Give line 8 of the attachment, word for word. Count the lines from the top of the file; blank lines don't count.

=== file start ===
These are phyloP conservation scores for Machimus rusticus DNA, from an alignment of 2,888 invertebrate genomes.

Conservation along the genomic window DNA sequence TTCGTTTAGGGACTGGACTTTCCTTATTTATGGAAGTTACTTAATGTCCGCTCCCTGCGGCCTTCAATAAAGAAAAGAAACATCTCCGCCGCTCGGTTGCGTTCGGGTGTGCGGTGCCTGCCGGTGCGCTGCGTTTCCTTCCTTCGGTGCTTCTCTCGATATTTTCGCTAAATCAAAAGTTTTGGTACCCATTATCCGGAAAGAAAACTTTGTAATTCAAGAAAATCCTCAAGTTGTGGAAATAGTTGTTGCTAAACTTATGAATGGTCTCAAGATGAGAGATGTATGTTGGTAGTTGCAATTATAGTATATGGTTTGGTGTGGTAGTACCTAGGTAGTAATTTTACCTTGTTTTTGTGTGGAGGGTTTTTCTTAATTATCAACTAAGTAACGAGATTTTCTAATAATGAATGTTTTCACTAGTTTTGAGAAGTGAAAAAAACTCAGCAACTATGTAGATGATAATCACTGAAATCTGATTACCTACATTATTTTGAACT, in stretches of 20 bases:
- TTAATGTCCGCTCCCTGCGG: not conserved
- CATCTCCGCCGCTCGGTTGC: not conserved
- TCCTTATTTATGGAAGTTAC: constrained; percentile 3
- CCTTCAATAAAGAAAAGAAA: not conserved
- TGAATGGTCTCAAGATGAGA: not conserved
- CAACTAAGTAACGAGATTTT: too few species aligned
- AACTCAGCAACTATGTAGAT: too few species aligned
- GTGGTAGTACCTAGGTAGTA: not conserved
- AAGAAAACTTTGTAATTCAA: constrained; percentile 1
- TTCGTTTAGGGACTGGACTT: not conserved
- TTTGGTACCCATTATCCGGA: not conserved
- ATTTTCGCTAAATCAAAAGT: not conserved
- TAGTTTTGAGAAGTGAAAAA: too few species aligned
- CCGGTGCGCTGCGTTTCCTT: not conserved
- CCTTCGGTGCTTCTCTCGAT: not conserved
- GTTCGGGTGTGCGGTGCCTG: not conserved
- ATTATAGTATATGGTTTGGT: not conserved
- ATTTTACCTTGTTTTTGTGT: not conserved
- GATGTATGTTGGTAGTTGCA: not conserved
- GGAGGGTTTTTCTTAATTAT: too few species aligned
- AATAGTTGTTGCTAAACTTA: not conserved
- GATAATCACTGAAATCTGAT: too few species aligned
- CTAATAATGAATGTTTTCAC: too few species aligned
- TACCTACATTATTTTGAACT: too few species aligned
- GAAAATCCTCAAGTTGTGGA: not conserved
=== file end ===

- CAACTAAGTAACGAGATTTT: too few species aligned